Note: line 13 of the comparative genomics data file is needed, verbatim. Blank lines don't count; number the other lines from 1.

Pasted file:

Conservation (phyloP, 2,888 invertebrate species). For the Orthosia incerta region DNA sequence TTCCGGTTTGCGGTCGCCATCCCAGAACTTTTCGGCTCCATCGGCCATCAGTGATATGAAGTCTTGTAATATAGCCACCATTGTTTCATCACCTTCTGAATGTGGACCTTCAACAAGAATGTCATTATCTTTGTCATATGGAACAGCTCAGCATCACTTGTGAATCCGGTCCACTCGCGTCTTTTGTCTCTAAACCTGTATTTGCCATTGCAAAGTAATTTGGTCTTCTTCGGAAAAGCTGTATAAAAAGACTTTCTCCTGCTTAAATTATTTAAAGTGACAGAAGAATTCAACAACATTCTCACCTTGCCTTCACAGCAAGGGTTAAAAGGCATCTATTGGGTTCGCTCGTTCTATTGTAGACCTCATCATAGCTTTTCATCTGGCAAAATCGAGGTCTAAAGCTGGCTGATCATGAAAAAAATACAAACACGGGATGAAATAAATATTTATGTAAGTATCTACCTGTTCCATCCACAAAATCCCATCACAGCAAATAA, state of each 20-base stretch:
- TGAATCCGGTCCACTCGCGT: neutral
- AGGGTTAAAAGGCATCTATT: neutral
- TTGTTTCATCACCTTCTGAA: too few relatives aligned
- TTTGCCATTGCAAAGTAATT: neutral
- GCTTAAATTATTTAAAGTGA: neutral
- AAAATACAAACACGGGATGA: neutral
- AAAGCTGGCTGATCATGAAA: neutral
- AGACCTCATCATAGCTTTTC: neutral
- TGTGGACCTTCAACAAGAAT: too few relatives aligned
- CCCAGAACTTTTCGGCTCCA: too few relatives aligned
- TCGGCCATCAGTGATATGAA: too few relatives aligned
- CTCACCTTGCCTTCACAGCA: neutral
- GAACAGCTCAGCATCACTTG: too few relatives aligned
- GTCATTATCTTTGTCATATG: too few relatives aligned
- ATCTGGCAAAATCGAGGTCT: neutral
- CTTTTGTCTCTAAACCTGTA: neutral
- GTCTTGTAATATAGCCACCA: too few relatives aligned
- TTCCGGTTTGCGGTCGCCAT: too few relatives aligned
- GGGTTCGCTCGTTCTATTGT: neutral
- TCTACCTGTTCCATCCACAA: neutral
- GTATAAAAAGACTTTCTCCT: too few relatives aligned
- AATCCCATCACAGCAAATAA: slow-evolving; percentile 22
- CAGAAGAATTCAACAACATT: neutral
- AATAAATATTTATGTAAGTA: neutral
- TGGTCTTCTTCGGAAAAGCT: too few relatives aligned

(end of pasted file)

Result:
- CTCACCTTGCCTTCACAGCA: neutral